Children39s shoe with ancient laces is found by archaeologists during

Children's shoe with ancient laces is found by archaeologists during excavations! Capitalist

Basic clothing items such as coats and shoes have accompanied humanity for several millennia. Materials and design change over time, but the intended use remains practically the same. What's more, a recent discovery in Austria revealed something simply stunning.

One was found shoe this belonged to a child and the piece is more than two thousand years old. What stands out is the condition of the laces, which look almost like new. According to measurements by experts, the size of the object in current measurements corresponds to a number of 28.

According to the German Mining Museum BochumLeibniz Research Museum for Georesources, the evidence collected so far suggests that the piece was made in the 2nd century BC. BC, a period known as the “Iron Age”.

How could the shoe remain almost intact?

Children39s shoe with ancient laces is found by archaeologists during

Source: German Mining Museum Bochum/Reproduction.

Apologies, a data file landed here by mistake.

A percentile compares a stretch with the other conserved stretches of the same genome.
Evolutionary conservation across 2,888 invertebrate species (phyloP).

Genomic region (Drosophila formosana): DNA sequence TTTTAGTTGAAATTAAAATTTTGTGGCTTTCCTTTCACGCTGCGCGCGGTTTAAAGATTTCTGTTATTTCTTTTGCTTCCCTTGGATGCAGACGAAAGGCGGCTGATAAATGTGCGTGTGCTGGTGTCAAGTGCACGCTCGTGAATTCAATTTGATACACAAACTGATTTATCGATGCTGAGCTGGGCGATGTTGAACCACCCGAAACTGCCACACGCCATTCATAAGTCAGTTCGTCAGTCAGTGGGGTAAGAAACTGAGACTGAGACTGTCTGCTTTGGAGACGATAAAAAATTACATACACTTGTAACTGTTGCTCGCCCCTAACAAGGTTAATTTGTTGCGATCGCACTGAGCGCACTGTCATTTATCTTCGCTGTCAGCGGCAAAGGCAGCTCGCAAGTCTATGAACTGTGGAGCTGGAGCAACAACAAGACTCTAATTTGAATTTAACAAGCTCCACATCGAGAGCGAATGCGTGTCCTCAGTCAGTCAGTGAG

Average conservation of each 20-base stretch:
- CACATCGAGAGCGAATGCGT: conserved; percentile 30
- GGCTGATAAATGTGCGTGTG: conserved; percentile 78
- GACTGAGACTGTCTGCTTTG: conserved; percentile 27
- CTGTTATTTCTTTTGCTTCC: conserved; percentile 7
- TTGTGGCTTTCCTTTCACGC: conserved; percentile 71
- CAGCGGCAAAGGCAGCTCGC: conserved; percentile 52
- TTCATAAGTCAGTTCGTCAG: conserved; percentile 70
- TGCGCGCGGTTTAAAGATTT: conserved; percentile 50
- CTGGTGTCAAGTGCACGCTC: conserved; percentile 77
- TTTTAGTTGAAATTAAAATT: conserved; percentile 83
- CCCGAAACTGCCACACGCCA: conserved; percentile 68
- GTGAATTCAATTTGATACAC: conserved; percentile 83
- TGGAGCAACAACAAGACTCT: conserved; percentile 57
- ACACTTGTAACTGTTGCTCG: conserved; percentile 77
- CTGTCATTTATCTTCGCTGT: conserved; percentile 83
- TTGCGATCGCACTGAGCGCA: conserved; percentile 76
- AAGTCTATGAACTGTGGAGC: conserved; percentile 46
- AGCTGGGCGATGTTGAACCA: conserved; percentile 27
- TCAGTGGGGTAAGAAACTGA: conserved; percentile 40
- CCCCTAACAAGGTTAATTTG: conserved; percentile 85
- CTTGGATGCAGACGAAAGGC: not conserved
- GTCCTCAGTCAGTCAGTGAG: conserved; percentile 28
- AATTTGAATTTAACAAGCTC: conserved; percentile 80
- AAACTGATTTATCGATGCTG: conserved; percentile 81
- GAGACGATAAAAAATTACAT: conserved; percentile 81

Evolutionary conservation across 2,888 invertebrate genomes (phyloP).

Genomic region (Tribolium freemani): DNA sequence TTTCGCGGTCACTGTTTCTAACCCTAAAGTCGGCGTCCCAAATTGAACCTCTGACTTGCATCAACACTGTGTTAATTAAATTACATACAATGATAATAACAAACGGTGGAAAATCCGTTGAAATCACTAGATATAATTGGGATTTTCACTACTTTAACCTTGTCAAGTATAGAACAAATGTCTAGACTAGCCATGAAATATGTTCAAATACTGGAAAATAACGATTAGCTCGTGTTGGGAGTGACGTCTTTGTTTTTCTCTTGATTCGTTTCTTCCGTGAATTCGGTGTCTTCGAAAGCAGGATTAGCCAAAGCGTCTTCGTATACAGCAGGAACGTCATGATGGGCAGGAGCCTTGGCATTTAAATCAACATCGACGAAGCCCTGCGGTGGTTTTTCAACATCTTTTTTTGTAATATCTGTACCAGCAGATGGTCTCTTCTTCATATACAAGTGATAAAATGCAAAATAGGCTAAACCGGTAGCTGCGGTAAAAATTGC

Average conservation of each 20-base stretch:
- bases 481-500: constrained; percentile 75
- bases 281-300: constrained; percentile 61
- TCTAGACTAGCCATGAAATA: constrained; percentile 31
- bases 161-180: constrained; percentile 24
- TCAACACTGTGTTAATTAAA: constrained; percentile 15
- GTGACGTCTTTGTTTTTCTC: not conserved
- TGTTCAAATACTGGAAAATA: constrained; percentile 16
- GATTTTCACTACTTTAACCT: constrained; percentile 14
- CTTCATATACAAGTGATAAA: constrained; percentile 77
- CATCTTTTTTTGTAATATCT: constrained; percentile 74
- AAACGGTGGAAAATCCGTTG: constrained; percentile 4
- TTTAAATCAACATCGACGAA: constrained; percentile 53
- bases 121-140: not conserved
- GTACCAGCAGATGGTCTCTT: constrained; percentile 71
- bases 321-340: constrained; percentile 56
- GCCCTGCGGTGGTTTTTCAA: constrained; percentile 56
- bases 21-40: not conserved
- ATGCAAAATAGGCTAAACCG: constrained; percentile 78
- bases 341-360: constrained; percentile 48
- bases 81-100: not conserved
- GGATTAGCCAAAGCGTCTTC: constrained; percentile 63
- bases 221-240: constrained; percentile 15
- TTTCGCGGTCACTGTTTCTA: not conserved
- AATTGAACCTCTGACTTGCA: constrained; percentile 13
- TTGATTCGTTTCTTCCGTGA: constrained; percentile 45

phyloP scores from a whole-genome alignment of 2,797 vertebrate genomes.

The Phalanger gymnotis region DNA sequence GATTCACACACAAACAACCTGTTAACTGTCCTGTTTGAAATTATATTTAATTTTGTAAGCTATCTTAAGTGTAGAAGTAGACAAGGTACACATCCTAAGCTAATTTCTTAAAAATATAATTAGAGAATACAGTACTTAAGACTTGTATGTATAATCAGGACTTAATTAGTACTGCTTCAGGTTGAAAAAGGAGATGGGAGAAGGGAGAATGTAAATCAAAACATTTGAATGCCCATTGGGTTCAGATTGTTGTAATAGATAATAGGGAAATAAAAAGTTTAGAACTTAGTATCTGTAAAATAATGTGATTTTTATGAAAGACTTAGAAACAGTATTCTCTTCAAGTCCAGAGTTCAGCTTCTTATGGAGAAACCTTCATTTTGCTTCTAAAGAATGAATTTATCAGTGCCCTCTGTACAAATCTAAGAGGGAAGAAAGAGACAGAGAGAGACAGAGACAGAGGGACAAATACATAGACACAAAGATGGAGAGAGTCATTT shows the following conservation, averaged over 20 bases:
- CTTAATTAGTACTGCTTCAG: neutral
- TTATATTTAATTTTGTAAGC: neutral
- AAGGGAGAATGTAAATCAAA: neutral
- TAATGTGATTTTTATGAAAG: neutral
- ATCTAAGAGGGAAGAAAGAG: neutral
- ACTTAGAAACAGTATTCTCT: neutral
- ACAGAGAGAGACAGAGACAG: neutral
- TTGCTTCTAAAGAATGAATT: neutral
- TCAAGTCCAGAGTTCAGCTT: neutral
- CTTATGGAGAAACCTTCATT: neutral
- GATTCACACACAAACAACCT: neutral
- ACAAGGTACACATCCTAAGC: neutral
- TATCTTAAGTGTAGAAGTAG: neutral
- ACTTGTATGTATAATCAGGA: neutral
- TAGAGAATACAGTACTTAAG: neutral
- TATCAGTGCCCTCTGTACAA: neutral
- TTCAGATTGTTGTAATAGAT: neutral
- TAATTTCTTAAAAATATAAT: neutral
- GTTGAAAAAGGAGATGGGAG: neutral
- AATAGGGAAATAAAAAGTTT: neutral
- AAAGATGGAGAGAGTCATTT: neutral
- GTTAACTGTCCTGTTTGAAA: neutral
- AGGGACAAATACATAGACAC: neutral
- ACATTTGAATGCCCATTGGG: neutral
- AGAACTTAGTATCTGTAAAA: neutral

They referred shoe It was found by archaeologists in the western village of Dürrnberg, a place where rock salt mining had been carried out since the abovementioned period. Therefore, it is believed that the element responsible for such an amazing preservation of the item was precisely salt.

“Our research activities at Dürrnberg have been providing us with valuable insights for decades to scientifically research early mining activities. “The condition of the shoe found is excellent,” said Professor Thomas Stöllner, head of the research department at the German Mining Museum.

Therefore, the work continues and the scientists' goal is to find more artifacts to learn more about the life of these ancient miners, as the museum explains. But in addition to shoeIn addition to a piece of a wooden shovel blade, other organic remains were also unearthed.

In addition, the pieces of shoelaces found were probably made of fiber or linen, according to a statement from the body responsible for the progress of the excavations in this Austrian region.

“Organic materials generally decompose over time. “Finds like this child’s shoe, but also textile remains or excrement like those at Dürrnberg, offer an extremely rare insight into the life of Iron Age miners,” adds Stöllner.